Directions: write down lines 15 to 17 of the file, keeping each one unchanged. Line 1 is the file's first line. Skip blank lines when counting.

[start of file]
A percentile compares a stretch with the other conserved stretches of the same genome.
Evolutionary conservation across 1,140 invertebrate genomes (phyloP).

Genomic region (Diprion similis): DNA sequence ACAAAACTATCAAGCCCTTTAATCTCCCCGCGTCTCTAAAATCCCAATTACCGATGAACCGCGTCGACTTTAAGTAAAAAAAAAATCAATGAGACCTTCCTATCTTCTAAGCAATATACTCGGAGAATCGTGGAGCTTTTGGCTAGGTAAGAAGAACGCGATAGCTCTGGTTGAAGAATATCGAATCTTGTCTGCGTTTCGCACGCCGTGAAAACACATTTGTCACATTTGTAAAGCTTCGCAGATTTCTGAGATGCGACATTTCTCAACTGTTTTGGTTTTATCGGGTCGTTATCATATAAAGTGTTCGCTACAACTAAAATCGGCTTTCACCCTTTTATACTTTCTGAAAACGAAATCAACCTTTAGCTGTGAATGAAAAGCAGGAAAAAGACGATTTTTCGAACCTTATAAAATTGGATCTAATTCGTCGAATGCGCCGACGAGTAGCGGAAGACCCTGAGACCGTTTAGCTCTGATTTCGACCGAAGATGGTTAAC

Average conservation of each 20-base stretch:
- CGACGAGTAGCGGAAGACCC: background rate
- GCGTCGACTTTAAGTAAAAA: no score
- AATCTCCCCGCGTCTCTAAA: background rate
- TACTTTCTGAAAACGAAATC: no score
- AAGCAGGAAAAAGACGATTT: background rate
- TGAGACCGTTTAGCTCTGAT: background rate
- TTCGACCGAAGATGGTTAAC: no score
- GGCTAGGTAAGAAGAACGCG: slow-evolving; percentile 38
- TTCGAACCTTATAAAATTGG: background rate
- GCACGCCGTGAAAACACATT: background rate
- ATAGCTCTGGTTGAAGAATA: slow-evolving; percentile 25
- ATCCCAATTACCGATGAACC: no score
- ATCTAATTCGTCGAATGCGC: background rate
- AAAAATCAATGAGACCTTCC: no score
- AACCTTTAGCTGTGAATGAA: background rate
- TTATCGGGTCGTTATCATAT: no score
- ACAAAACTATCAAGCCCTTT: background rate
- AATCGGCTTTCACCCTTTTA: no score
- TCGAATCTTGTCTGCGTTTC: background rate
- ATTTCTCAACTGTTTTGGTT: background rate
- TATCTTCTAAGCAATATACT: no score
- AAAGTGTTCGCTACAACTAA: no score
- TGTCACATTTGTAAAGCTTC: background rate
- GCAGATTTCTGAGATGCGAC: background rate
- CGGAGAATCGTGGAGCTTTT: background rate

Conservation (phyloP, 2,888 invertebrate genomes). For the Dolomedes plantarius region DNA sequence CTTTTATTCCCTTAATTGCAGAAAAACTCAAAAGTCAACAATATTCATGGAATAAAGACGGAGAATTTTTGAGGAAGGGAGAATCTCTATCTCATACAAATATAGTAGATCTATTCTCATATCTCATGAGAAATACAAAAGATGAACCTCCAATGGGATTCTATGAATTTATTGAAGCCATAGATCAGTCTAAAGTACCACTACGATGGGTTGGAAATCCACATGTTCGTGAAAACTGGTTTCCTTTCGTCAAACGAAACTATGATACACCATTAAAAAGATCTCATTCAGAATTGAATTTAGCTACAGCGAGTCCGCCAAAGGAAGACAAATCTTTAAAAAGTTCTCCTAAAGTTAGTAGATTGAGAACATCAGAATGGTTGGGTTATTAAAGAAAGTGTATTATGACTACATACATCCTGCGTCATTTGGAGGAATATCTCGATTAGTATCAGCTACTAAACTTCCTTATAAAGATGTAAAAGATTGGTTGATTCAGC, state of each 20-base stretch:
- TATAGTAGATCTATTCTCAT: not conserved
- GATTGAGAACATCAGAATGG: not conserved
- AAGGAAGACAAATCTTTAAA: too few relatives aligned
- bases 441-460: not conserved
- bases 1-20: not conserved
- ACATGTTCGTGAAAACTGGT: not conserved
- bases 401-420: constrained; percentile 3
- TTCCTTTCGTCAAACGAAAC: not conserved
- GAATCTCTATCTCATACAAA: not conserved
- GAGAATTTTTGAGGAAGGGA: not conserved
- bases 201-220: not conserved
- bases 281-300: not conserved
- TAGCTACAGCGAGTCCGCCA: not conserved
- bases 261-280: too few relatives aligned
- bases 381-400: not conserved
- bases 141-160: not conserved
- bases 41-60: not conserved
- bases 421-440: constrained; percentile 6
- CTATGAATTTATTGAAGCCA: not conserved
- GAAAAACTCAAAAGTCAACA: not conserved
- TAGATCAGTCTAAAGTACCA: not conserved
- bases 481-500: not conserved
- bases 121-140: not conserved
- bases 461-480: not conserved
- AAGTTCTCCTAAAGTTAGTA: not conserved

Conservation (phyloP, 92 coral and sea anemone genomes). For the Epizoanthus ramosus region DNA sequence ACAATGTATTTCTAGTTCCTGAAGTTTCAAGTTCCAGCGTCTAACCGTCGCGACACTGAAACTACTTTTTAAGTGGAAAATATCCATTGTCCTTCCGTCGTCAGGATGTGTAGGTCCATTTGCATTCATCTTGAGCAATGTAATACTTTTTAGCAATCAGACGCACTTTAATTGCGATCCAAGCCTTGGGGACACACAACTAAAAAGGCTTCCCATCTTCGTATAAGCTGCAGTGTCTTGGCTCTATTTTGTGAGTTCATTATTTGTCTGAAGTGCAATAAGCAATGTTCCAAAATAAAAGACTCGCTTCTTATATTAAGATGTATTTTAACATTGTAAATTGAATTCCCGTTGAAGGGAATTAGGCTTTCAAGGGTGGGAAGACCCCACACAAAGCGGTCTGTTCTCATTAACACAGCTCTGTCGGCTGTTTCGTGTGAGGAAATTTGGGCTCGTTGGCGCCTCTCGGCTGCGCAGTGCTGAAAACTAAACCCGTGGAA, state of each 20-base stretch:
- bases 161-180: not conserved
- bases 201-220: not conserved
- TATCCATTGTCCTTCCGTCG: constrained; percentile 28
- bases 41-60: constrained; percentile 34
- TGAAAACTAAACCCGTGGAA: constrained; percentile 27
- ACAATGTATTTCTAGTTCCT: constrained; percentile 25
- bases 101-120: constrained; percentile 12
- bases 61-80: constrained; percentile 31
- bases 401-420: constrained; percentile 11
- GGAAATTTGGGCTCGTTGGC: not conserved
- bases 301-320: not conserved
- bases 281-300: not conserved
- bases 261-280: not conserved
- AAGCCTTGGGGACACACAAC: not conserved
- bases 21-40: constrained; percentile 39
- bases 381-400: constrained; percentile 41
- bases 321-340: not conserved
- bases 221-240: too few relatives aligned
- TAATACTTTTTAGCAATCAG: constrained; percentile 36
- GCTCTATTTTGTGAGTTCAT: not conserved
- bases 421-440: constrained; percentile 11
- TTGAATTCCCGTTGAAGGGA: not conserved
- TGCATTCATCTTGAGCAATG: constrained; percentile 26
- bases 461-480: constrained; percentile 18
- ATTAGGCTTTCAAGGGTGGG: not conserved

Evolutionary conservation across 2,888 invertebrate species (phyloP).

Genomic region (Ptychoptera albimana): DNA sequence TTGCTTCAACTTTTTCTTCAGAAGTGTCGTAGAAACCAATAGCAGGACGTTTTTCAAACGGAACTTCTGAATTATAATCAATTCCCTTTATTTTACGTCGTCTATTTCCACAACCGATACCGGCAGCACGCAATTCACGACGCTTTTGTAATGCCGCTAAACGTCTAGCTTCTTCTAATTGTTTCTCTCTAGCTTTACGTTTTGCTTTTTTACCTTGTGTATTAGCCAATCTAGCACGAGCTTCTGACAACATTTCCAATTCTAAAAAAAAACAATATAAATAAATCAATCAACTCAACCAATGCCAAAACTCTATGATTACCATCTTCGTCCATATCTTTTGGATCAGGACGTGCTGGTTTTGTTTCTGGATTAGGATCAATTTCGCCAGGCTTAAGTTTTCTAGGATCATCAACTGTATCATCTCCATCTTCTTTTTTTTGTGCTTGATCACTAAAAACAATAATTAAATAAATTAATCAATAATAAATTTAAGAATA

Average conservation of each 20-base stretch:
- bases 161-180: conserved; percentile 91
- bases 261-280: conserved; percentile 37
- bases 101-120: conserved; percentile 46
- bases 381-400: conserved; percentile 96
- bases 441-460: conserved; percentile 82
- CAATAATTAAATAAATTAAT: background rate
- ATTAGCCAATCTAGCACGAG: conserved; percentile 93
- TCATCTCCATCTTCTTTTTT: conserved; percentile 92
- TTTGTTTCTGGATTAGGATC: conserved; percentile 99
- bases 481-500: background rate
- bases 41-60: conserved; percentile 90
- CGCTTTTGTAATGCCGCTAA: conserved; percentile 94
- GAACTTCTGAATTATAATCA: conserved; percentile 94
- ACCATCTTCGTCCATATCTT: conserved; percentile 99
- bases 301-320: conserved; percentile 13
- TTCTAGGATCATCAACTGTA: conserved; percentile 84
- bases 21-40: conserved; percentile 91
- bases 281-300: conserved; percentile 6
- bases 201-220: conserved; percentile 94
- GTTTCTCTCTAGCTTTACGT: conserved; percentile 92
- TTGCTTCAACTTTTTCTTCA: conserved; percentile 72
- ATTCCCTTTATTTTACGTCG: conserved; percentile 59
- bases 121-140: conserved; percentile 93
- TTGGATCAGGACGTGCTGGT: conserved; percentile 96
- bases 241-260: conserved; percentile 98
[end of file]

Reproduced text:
- ATAGCTCTGGTTGAAGAATA: slow-evolving; percentile 25
- ATCCCAATTACCGATGAACC: no score
- ATCTAATTCGTCGAATGCGC: background rate